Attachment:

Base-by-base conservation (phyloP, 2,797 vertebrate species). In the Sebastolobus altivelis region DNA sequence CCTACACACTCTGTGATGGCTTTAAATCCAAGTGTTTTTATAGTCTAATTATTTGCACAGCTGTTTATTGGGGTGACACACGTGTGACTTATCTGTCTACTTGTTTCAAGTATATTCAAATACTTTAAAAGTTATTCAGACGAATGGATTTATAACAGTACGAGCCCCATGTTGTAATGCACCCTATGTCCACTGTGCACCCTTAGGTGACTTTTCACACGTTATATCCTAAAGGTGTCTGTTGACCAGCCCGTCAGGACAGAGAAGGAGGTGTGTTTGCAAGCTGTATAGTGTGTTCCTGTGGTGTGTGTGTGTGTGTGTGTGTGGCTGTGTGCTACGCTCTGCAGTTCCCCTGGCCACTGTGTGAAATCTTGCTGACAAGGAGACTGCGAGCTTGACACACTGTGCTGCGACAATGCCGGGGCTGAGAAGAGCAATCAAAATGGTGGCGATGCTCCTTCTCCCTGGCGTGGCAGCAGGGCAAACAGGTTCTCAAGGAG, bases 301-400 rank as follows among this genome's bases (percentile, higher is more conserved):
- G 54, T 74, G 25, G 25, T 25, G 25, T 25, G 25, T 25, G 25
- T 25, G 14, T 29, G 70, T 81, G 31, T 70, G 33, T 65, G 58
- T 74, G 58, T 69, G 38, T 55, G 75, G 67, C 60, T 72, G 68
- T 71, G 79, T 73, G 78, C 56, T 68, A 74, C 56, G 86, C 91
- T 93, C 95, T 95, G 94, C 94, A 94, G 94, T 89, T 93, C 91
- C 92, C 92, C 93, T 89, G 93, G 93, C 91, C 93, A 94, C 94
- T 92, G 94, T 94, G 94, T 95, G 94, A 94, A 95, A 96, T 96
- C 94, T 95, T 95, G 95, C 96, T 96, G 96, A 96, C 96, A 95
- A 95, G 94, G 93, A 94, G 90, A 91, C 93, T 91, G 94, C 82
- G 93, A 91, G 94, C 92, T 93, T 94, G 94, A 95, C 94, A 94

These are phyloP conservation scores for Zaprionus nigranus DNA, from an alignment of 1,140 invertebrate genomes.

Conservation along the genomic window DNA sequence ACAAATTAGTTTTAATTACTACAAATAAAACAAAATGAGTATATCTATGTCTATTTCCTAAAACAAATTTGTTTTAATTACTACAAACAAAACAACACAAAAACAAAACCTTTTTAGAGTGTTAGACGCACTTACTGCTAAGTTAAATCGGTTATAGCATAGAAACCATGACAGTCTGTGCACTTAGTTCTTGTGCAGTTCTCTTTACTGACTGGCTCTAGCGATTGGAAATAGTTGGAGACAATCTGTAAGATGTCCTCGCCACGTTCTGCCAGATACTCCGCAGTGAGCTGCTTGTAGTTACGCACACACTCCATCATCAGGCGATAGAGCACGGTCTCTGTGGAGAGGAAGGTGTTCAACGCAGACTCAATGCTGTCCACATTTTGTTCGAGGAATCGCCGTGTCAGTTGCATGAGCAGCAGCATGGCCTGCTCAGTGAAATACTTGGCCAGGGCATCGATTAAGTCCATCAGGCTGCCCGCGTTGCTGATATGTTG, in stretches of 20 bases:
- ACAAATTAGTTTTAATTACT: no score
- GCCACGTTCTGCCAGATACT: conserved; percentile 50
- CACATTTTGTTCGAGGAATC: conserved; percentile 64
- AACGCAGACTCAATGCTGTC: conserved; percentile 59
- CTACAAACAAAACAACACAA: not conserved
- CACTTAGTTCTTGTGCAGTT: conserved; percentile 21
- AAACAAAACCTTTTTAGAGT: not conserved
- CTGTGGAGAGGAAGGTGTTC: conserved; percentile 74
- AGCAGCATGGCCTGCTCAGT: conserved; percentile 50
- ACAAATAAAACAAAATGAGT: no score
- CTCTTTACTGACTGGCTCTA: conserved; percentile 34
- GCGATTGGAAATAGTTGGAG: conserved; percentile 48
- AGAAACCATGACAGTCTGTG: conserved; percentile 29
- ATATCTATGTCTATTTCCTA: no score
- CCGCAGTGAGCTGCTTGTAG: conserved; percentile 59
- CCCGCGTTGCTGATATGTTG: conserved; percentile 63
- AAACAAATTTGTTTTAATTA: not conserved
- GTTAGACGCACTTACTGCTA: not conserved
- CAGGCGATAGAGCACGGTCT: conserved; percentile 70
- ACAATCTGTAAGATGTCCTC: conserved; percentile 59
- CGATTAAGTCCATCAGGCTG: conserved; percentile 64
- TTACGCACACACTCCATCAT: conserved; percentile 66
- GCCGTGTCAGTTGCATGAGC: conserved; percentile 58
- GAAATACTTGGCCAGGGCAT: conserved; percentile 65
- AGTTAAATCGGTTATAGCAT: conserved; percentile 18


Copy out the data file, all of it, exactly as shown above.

Base-by-base conservation (phyloP, 2,797 vertebrate species). In the Sebastolobus altivelis region DNA sequence CCTACACACTCTGTGATGGCTTTAAATCCAAGTGTTTTTATAGTCTAATTATTTGCACAGCTGTTTATTGGGGTGACACACGTGTGACTTATCTGTCTACTTGTTTCAAGTATATTCAAATACTTTAAAAGTTATTCAGACGAATGGATTTATAACAGTACGAGCCCCATGTTGTAATGCACCCTATGTCCACTGTGCACCCTTAGGTGACTTTTCACACGTTATATCCTAAAGGTGTCTGTTGACCAGCCCGTCAGGACAGAGAAGGAGGTGTGTTTGCAAGCTGTATAGTGTGTTCCTGTGGTGTGTGTGTGTGTGTGTGTGTGGCTGTGTGCTACGCTCTGCAGTTCCCCTGGCCACTGTGTGAAATCTTGCTGACAAGGAGACTGCGAGCTTGACACACTGTGCTGCGACAATGCCGGGGCTGAGAAGAGCAATCAAAATGGTGGCGATGCTCCTTCTCCCTGGCGTGGCAGCAGGGCAAACAGGTTCTCAAGGAG, bases 301-400 rank as follows among this genome's bases (percentile, higher is more conserved):
- G 54, T 74, G 25, G 25, T 25, G 25, T 25, G 25, T 25, G 25
- T 25, G 14, T 29, G 70, T 81, G 31, T 70, G 33, T 65, G 58
- T 74, G 58, T 69, G 38, T 55, G 75, G 67, C 60, T 72, G 68
- T 71, G 79, T 73, G 78, C 56, T 68, A 74, C 56, G 86, C 91
- T 93, C 95, T 95, G 94, C 94, A 94, G 94, T 89, T 93, C 91
- C 92, C 92, C 93, T 89, G 93, G 93, C 91, C 93, A 94, C 94
- T 92, G 94, T 94, G 94, T 95, G 94, A 94, A 95, A 96, T 96
- C 94, T 95, T 95, G 95, C 96, T 96, G 96, A 96, C 96, A 95
- A 95, G 94, G 93, A 94, G 90, A 91, C 93, T 91, G 94, C 82
- G 93, A 91, G 94, C 92, T 93, T 94, G 94, A 95, C 94, A 94

These are phyloP conservation scores for Zaprionus nigranus DNA, from an alignment of 1,140 invertebrate genomes.

Conservation along the genomic window DNA sequence ACAAATTAGTTTTAATTACTACAAATAAAACAAAATGAGTATATCTATGTCTATTTCCTAAAACAAATTTGTTTTAATTACTACAAACAAAACAACACAAAAACAAAACCTTTTTAGAGTGTTAGACGCACTTACTGCTAAGTTAAATCGGTTATAGCATAGAAACCATGACAGTCTGTGCACTTAGTTCTTGTGCAGTTCTCTTTACTGACTGGCTCTAGCGATTGGAAATAGTTGGAGACAATCTGTAAGATGTCCTCGCCACGTTCTGCCAGATACTCCGCAGTGAGCTGCTTGTAGTTACGCACACACTCCATCATCAGGCGATAGAGCACGGTCTCTGTGGAGAGGAAGGTGTTCAACGCAGACTCAATGCTGTCCACATTTTGTTCGAGGAATCGCCGTGTCAGTTGCATGAGCAGCAGCATGGCCTGCTCAGTGAAATACTTGGCCAGGGCATCGATTAAGTCCATCAGGCTGCCCGCGTTGCTGATATGTTG, in stretches of 20 bases:
- ACAAATTAGTTTTAATTACT: no score
- GCCACGTTCTGCCAGATACT: conserved; percentile 50
- CACATTTTGTTCGAGGAATC: conserved; percentile 64
- AACGCAGACTCAATGCTGTC: conserved; percentile 59
- CTACAAACAAAACAACACAA: not conserved
- CACTTAGTTCTTGTGCAGTT: conserved; percentile 21
- AAACAAAACCTTTTTAGAGT: not conserved
- CTGTGGAGAGGAAGGTGTTC: conserved; percentile 74
- AGCAGCATGGCCTGCTCAGT: conserved; percentile 50
- ACAAATAAAACAAAATGAGT: no score
- CTCTTTACTGACTGGCTCTA: conserved; percentile 34
- GCGATTGGAAATAGTTGGAG: conserved; percentile 48
- AGAAACCATGACAGTCTGTG: conserved; percentile 29
- ATATCTATGTCTATTTCCTA: no score
- CCGCAGTGAGCTGCTTGTAG: conserved; percentile 59
- CCCGCGTTGCTGATATGTTG: conserved; percentile 63
- AAACAAATTTGTTTTAATTA: not conserved
- GTTAGACGCACTTACTGCTA: not conserved
- CAGGCGATAGAGCACGGTCT: conserved; percentile 70
- ACAATCTGTAAGATGTCCTC: conserved; percentile 59
- CGATTAAGTCCATCAGGCTG: conserved; percentile 64
- TTACGCACACACTCCATCAT: conserved; percentile 66
- GCCGTGTCAGTTGCATGAGC: conserved; percentile 58
- GAAATACTTGGCCAGGGCAT: conserved; percentile 65
- AGTTAAATCGGTTATAGCAT: conserved; percentile 18